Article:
A lot has changed since Noel Gage’s mistrial in March 2008

I don’t know whether Noel Gage is a betting man, but I can tell you he doesn’t flinch easily.

If there were bookmakers for such things, recent developments in the federal government’s ongoing investigation into allegations of medical malpractice fraud would be enough for handicappers to take Gage’s game off the board. After being indicted in May 2007 on 18 charges related to allegations he took part in a conspiracy to defraud clients and jack up settlements in medical malpractice cases, Gage won a stunning mistrial in March 2008.

Although charges were eventually reinstated by the 9th U.S. Circuit Court of Appeals, next month’s second trial will focus only on charges related to client Melodie Simon. Simon became a paraplegic after undergoing a spinal procedure performed by Las Vegas surgeons John Thalgott, Mark Kabins and a local anesthesiologist.

Gage is accused of cutting a nefarious deal with the surgeons in exchange for future consideration on medical malpractice cases worth many millions of dollars. Simon eventually received $2 million in a case that might have netted her as much as $10 million.

Gage won Round 1 in his fight, but a lot has changed since then. By my pencil, the odds have shifted against him. If I were him, I’d be wincing.

His co-defendant in the upcoming case, medical consultant Howard Awand, recently was convicted on four misdemeanor charges that he willfully failed to pay $2.5 million in income taxes. Now that it’s known Awand bought things like fancy cars, condos and bed-and-breakfasts but couldn’t find the time to pay his taxes from the killing he was making in the medical malpractice racket, he might be feeling a little more heat.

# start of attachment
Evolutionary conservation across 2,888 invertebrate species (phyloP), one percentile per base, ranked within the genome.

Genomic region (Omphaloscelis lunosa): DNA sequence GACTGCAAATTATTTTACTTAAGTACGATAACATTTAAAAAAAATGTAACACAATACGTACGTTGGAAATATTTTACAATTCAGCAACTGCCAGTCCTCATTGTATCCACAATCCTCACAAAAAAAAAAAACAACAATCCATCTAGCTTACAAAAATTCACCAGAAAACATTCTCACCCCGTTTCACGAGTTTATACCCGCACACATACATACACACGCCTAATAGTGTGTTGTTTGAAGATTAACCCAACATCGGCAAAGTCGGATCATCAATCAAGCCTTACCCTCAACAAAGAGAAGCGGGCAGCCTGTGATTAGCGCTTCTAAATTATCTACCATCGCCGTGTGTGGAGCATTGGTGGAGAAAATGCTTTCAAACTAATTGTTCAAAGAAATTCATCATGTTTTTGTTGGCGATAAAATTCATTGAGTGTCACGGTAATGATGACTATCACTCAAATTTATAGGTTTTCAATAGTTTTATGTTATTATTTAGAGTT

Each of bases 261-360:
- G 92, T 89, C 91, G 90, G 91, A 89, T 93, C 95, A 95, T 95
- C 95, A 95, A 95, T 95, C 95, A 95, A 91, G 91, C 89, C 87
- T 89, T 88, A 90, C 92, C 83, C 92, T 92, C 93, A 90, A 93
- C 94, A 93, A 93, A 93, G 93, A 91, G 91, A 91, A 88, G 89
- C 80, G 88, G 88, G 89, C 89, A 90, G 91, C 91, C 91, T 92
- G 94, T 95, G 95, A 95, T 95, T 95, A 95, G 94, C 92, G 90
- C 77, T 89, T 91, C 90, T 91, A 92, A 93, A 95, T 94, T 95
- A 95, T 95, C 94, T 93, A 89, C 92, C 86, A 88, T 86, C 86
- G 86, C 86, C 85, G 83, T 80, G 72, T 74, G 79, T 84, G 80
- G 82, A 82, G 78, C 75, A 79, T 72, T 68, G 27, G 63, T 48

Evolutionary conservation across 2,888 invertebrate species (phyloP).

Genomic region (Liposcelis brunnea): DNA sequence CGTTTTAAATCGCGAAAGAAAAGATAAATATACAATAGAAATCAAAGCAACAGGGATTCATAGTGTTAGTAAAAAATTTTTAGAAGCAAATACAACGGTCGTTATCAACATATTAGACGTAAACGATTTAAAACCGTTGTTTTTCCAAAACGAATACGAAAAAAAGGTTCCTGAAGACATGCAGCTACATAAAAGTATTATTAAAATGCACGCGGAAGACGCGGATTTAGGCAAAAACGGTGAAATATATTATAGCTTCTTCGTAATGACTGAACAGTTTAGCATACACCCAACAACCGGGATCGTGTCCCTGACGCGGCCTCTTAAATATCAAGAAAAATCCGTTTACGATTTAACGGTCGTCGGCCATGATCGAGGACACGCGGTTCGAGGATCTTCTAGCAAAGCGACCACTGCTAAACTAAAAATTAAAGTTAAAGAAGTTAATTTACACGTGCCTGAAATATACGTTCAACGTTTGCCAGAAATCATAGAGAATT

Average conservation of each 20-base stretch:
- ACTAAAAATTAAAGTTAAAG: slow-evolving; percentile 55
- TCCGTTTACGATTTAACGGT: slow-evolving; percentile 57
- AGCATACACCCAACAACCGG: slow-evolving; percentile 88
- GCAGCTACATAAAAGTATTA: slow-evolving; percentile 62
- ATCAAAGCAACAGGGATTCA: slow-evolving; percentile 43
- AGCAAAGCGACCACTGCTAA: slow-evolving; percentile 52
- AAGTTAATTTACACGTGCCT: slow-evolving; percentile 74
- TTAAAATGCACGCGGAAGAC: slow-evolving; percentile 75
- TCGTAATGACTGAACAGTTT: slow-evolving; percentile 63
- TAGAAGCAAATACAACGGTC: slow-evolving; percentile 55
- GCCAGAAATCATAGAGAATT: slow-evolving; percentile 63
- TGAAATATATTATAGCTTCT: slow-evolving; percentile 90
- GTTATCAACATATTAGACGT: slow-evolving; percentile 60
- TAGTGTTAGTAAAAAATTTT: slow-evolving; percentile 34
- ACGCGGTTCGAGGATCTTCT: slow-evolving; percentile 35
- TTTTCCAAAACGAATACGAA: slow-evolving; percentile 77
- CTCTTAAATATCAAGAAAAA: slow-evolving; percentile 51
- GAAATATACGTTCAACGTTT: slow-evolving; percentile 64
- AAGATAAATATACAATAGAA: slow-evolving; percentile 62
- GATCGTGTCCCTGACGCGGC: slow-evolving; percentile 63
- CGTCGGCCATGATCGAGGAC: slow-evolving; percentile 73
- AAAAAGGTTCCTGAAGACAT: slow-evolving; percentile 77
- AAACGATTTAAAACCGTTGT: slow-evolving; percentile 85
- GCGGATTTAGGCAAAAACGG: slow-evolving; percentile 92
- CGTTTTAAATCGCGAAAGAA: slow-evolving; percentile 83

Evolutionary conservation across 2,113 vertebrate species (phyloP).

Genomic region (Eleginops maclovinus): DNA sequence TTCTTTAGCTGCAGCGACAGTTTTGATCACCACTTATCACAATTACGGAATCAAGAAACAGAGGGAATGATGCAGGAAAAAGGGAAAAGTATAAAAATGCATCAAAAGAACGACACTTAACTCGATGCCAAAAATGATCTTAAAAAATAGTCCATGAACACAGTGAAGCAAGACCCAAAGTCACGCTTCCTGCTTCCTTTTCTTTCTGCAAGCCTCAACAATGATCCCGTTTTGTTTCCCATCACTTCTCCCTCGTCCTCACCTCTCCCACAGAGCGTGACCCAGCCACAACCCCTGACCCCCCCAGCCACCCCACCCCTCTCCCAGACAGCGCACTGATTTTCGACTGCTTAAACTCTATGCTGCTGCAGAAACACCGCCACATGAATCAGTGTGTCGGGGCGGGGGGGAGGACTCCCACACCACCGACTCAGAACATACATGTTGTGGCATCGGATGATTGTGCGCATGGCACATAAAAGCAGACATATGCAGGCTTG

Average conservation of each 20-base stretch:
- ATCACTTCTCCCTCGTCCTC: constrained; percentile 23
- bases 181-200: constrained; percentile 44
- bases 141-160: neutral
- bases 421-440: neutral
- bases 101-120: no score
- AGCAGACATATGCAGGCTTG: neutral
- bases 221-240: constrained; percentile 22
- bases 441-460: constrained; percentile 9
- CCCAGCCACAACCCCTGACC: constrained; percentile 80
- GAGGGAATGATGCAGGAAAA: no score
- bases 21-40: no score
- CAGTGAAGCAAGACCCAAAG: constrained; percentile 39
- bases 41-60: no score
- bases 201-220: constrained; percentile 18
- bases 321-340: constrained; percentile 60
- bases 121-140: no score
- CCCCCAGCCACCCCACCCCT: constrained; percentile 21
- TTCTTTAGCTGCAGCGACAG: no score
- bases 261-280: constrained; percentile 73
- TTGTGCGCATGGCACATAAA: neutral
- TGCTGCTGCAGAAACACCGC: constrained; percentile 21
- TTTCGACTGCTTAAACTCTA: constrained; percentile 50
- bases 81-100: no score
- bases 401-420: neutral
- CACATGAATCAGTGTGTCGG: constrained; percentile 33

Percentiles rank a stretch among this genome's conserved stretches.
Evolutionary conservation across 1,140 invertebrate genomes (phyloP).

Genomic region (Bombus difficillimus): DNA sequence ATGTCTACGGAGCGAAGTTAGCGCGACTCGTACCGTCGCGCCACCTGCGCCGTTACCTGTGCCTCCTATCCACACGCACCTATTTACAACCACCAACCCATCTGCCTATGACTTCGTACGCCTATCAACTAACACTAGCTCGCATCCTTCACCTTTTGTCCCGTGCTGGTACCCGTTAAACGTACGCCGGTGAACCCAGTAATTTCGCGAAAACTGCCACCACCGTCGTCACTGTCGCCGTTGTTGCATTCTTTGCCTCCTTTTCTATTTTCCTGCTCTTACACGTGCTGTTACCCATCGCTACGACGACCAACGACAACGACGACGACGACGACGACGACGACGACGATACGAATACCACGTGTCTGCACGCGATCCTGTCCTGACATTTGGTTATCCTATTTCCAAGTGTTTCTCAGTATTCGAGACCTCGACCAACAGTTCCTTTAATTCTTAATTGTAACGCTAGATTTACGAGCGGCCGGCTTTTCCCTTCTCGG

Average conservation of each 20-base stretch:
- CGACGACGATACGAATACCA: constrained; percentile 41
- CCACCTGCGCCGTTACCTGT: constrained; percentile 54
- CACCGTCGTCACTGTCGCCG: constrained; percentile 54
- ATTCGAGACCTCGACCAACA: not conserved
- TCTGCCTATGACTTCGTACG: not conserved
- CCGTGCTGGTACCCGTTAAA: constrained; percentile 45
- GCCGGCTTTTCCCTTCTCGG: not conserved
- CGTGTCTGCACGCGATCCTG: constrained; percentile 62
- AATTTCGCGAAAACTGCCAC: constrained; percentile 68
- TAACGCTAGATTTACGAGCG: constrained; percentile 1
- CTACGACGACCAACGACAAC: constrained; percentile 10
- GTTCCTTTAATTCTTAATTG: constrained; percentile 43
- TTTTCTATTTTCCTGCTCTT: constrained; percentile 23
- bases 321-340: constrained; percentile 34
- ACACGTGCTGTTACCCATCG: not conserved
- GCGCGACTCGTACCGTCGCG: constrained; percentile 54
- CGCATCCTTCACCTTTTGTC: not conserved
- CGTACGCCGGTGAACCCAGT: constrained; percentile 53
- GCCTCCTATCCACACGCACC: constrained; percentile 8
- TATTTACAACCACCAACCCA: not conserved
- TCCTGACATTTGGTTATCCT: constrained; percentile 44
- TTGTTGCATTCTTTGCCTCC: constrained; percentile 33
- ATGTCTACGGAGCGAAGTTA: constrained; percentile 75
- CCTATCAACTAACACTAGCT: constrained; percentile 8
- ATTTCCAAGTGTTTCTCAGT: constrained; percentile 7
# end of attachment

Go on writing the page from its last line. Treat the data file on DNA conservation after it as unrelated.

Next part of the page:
Although Gage only faces charges that he ripped off Simon, he will go to trial with the knowledge that surgeon Kabins has admitted to a damning set of facts and has agreed to pay a whopping $3.5 million in restitution to the damaged woman.

Kabins was sentenced Thursday in Senior U.S. District Judge Justin Quackenbush’s court for having knowledge of a felony but failing to report it. Although Kabins avoided jail time, he still took a whipping: five years of probation, six months of home confinement, 250 hours of community service and the $3.5 million in restitution.

The real news is contained three paragraphs down in the U.S. attorney’s news release: “In his guilty plea agreement, Dr. Kabins admitted that on August 3, 2000, in Las Vegas, he assisted another orthopedic surgeon, John Thalgott, M.D. in performing spine surgery on patient Melodie Simon. Simon became paralyzed from complications that arose after the surgery.

“Dr. Kabins knew that experts could say that he fell below the standard of care in his treatment of Simon, and that he could be sued.

“To avoid being sued, Dr. Kabins asked Howard Awand, a medical consultant who referred personal injury cases to him and to lawyers, to persuade Simon’s attorney, Noel Gage, not to sue him and Dr. Thalgott. Dr. Kabins believed that Awand would corruptly attempt to persuade Gage by referring lucrative personal injury cases to Gage. After receiving referrals from Awand, Gage chose not to sue Dr. Kabins or Dr. Thalgott. Instead, he sued an anesthesiologist.

“Dr. Kabins believed that Gage did not sue him because Awand had referred cases to him. To help Gage sue the anesthesiologist, Dr. Kabins drafted a ‘Letter of Complaint’ from which he intentionally omitted information about his secret dealings with Gage and information about Simon’s medical condition following her surgery.”

Now that’s devastating.

Kabins’ attorneys have whined about how their client took his plea and didn’t cooperate with the government. But by signing off on the above set of facts, Kabins has essentially assisted the prosecution in the cases against Awand and Gage without receiving the benefits of cooperation enjoyed by others.

This spells trouble for Gage and Awand.

I’m no Jimmy the Greek, but I’ll bet one of the defendants is tempted to cooperate.

John L. Smith’s column appears Sunday, Tuesday, Wednesday and Friday. E-mail him at or call (702) 383-0295. He also blogs at

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